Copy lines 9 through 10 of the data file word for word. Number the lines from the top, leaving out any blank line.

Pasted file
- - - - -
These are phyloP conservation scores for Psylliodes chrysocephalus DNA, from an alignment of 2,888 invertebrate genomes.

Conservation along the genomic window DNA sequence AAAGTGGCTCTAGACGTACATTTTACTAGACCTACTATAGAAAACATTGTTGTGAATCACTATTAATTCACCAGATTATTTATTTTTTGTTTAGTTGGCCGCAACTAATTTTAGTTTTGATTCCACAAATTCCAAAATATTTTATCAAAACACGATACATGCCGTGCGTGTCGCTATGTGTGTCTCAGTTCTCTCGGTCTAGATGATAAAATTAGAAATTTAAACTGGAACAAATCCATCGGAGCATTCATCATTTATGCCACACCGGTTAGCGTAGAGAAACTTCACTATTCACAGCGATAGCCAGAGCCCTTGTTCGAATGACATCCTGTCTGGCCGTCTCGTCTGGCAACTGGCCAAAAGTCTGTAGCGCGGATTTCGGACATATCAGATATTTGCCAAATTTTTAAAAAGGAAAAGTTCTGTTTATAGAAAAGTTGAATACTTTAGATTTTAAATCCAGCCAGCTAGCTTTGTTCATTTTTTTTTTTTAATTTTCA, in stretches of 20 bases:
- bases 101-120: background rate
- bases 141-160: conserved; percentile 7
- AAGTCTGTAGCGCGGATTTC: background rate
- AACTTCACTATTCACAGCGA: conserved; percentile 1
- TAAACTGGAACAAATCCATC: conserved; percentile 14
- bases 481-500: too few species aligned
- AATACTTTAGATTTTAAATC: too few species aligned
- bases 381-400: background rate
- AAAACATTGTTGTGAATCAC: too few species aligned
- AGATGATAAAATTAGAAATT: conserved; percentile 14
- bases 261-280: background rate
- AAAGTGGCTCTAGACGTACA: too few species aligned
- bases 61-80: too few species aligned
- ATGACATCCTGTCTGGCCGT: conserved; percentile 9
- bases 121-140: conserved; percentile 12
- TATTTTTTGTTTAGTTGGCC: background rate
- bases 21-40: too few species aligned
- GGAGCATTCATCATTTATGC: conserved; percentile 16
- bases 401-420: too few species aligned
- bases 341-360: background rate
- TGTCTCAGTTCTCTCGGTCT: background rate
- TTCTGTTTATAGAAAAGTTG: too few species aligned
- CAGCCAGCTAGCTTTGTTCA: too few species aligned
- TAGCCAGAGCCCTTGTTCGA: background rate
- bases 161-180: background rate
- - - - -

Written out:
- AATACTTTAGATTTTAAATC: too few species aligned
- bases 381-400: background rate